Best foot forward

How to assess a residency program’s culture virtually

Without seeing a program in-person, it can be challenging to determine whether it is a good fit. Two DO student advisors and a first-year resident who went through the virtual interview process last year share their tips.

With many residency interviews taking place virtually for the 2021-2022 school year, interviewees will have a harder time determining whether a program’s culture will be a good fit for them. Aware of this challenge, residency faculty who went through the process last year are trying their best to help students in this area as they complete their interviews. Below, a first-year DO resident and student advisors from two osteopathic medical schools share their advice on assessing a residency program’s culture virtually.

Research programs and connect with current residents

Thoroughly research programs and prepare specific questions before your interview, suggests Melva Landrum, the director for the office of medical student success at the University of North Texas Health Science Center Texas College of Osteopathic Medicine.

“Many programs are now offering virtual interactive tours of their facilities and provide videos about the program’s culture,” says Landrum. “Applicants can also attend residency fairs, meet and greets, and program director and resident Q&A sessions when offered – these are all opportunities to learn more about program culture.”

The more research you do beforehand, the better prepared you’ll be to walk away with a good understanding of a program, says Michael Terrio, DO, a first-year internal medicine resident at Western Michigan University who interviewed virtually for residency last year.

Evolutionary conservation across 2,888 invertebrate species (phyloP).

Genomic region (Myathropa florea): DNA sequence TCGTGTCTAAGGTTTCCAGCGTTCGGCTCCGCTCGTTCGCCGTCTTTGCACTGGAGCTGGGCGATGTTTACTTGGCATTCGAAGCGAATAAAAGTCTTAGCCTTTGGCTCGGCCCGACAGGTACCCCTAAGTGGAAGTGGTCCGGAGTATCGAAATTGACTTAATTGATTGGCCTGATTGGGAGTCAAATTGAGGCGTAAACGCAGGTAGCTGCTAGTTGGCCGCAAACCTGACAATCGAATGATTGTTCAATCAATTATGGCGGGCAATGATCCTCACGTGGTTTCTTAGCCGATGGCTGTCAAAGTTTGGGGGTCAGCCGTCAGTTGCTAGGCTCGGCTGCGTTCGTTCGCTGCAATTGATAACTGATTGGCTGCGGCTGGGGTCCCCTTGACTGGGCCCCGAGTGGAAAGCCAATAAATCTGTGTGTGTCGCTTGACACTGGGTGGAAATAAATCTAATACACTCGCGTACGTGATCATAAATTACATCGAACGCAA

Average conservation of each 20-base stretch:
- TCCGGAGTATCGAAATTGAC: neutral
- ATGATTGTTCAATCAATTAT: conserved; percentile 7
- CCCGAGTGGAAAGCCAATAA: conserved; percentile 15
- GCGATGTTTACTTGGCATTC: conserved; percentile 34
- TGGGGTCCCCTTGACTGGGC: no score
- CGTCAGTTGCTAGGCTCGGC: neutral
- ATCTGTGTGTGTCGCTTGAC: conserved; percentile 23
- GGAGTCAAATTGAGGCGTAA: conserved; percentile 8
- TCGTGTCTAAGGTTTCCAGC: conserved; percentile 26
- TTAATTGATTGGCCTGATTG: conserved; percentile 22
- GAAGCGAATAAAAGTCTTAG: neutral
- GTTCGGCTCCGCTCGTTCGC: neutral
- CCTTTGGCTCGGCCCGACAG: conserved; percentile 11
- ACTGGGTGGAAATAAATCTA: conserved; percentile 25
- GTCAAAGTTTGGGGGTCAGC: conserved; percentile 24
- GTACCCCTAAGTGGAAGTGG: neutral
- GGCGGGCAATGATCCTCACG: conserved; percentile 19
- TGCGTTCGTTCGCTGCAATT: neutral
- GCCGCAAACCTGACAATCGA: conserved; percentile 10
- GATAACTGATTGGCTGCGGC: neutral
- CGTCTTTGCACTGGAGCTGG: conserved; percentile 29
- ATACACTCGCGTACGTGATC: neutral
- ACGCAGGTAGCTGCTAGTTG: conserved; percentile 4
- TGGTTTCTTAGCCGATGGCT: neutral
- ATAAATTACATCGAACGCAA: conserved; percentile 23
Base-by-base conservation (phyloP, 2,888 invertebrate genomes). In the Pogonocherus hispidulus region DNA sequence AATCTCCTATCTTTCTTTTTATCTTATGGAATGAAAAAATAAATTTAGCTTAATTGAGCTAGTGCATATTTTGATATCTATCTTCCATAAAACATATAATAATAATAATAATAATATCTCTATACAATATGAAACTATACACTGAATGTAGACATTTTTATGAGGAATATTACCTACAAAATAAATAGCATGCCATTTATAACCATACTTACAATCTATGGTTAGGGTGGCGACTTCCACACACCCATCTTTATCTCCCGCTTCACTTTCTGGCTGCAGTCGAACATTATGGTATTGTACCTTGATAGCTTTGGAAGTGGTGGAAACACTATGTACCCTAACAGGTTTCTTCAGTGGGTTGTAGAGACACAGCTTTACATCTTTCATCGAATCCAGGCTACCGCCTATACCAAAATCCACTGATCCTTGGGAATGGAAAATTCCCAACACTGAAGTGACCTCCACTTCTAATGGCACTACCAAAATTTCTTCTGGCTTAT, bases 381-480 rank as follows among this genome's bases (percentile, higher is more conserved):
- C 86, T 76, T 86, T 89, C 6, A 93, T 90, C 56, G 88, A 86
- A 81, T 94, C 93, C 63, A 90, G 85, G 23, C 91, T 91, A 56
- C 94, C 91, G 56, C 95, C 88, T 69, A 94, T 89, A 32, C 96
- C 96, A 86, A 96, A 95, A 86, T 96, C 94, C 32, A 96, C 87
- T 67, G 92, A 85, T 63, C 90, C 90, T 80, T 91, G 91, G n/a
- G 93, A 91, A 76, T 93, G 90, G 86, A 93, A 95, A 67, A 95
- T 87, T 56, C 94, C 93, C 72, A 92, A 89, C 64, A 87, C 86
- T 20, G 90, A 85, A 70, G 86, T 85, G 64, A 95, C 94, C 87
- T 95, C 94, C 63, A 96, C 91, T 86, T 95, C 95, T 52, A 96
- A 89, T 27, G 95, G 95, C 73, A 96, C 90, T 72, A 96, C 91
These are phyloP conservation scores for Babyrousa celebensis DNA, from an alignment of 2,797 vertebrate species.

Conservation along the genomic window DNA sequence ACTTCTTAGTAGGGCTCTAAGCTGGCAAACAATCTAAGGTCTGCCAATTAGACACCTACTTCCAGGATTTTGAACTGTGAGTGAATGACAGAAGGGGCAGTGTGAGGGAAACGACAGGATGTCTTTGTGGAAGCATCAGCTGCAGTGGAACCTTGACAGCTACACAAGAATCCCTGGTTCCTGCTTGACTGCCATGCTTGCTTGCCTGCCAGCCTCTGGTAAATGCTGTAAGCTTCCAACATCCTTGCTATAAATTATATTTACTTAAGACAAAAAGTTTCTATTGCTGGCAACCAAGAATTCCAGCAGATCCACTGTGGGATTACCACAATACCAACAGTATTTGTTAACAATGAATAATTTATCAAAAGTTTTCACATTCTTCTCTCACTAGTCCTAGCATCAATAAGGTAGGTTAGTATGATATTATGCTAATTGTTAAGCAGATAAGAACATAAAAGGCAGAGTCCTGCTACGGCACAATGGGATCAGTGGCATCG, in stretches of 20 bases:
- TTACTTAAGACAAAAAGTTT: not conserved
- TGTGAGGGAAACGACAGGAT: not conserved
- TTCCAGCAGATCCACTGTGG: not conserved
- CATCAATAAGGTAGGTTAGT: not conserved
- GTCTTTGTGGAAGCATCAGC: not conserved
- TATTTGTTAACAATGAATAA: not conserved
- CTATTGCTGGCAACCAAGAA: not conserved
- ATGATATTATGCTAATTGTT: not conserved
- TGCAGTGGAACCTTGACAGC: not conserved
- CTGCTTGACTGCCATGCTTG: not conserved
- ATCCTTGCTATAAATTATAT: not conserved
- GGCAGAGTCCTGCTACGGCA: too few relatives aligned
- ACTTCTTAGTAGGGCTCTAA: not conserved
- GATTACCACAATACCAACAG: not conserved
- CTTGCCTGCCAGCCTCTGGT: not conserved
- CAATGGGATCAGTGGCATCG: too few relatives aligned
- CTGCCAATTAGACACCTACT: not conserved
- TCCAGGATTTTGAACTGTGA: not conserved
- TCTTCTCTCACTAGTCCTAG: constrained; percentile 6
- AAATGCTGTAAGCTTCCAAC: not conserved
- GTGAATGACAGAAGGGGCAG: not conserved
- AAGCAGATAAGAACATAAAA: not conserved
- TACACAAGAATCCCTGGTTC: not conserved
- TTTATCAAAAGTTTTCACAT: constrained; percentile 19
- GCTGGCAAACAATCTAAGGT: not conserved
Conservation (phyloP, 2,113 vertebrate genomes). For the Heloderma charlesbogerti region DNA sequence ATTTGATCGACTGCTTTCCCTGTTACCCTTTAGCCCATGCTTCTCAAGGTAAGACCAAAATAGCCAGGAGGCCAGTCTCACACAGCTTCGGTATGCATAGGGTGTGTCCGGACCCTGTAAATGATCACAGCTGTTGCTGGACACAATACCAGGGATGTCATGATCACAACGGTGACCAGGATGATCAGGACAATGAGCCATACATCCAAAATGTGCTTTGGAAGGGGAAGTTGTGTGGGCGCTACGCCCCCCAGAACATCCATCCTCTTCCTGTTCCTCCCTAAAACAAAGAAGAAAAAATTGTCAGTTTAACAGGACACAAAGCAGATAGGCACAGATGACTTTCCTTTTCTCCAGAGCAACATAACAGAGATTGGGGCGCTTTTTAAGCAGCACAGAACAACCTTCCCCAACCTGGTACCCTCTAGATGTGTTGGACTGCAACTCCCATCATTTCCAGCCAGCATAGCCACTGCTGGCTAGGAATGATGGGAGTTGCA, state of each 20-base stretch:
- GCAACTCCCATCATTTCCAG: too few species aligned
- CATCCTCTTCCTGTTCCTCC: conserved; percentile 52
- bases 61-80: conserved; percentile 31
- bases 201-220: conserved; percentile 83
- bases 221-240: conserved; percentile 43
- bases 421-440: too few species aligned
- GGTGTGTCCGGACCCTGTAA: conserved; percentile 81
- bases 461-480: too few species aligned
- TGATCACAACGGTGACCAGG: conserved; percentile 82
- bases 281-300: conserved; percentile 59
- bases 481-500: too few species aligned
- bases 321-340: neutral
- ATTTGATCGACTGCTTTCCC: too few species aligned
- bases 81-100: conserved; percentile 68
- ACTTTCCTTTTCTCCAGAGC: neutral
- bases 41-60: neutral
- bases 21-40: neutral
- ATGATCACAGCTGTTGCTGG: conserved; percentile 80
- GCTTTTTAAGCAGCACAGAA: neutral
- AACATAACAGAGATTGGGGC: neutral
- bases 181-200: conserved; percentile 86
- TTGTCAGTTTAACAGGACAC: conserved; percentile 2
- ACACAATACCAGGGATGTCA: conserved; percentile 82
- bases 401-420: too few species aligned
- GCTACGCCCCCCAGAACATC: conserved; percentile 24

“I would read the relevant information about the program I was interviewing at and would write down the reasons why I wanted to attend the program,” he says. “I would also write down a list of questions to ask interviewers. Every single interview had the dreaded ‘what questions do you have for me?’ I would place the piece of paper under my monitor so I could quickly glance down to refresh my memory.”

Kim Peck, director of academic and career advising at the Michigan State University College of Osteopathic Medicine (MSUCOM), recommends reaching out and connecting to residents and alumni if such opportunities are offered.

“Pay close attention to your interview,” says Peck. “Actively listen while residents describe their day-to-day and how they work as part of a team, to give you some insight into what their culture is like. You can also review what the opportunities for residents (research, didactic sessions, etc.), residency schedules and curriculum are like.”

Dr. Terrio recommends taking advantage of virtual second look visits if they are offered. A second look visit is a visit with a residency program that occurs after your interview and before Match day. It may offer the opportunity to get a more robust virtual tour of the program facilities than you might receive otherwise, Dr. Terrio says.

A recent National Resident Matching Program survey of applicants and program directors revealed that students found program culture was more difficult to assess virtually, but reported that it ultimately was not a big enough factor to negatively impact the overall virtual interview experience.

“It seems as if fit can be determined by a multitude of factors, and visiting a program in-person is not the only way,” says Landrum. “Some of our students mentioned that it was more difficult to determine fit, but the virtual experience also forced students, programs and advisors to find alternative ways to determine fit and culture that may not have been considered before. Now that we have experienced interviewing in a virtual setting, both programs and medical schools are better equipped to help students determine fit.”

At the same time, programs that don’t have the resources to fully showcase their program’s culture virtually will be at a disadvantage this interview season. The lack of virtual information could be off-putting to some applicants, says Landrum.

Are virtual interviews here to stay?